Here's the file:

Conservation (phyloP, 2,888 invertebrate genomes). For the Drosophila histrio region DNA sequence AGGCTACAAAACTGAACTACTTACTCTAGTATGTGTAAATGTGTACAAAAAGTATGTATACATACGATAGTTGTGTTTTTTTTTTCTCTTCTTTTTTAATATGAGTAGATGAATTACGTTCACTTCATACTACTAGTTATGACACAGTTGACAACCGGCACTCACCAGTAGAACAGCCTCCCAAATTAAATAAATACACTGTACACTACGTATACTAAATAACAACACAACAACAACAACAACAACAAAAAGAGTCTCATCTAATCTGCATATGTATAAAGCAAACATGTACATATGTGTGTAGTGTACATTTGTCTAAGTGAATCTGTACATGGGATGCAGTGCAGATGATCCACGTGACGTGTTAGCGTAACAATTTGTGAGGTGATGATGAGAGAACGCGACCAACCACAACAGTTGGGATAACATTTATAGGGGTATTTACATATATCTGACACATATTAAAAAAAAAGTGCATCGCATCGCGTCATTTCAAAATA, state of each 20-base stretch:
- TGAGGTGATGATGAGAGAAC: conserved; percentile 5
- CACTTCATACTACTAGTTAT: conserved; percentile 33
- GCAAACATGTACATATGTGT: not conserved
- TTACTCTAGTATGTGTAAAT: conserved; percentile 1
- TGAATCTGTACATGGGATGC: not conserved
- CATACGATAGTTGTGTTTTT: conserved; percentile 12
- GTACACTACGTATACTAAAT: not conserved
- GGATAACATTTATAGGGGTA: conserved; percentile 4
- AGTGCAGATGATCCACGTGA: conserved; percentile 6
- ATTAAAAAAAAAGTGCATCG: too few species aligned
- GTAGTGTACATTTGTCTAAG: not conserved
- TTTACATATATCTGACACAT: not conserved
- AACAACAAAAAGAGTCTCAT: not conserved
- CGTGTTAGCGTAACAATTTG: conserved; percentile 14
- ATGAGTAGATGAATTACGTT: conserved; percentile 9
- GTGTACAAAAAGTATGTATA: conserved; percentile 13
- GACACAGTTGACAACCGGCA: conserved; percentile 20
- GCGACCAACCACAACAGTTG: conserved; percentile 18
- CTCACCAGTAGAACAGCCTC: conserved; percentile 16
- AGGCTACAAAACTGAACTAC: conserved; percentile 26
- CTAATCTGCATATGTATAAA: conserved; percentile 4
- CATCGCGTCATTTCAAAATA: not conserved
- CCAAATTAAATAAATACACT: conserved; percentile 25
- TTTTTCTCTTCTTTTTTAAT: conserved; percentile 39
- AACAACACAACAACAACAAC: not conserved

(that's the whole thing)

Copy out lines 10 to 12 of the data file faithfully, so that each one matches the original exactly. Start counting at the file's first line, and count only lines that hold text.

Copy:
- AGTGCAGATGATCCACGTGA: conserved; percentile 6
- ATTAAAAAAAAAGTGCATCG: too few species aligned
- GTAGTGTACATTTGTCTAAG: not conserved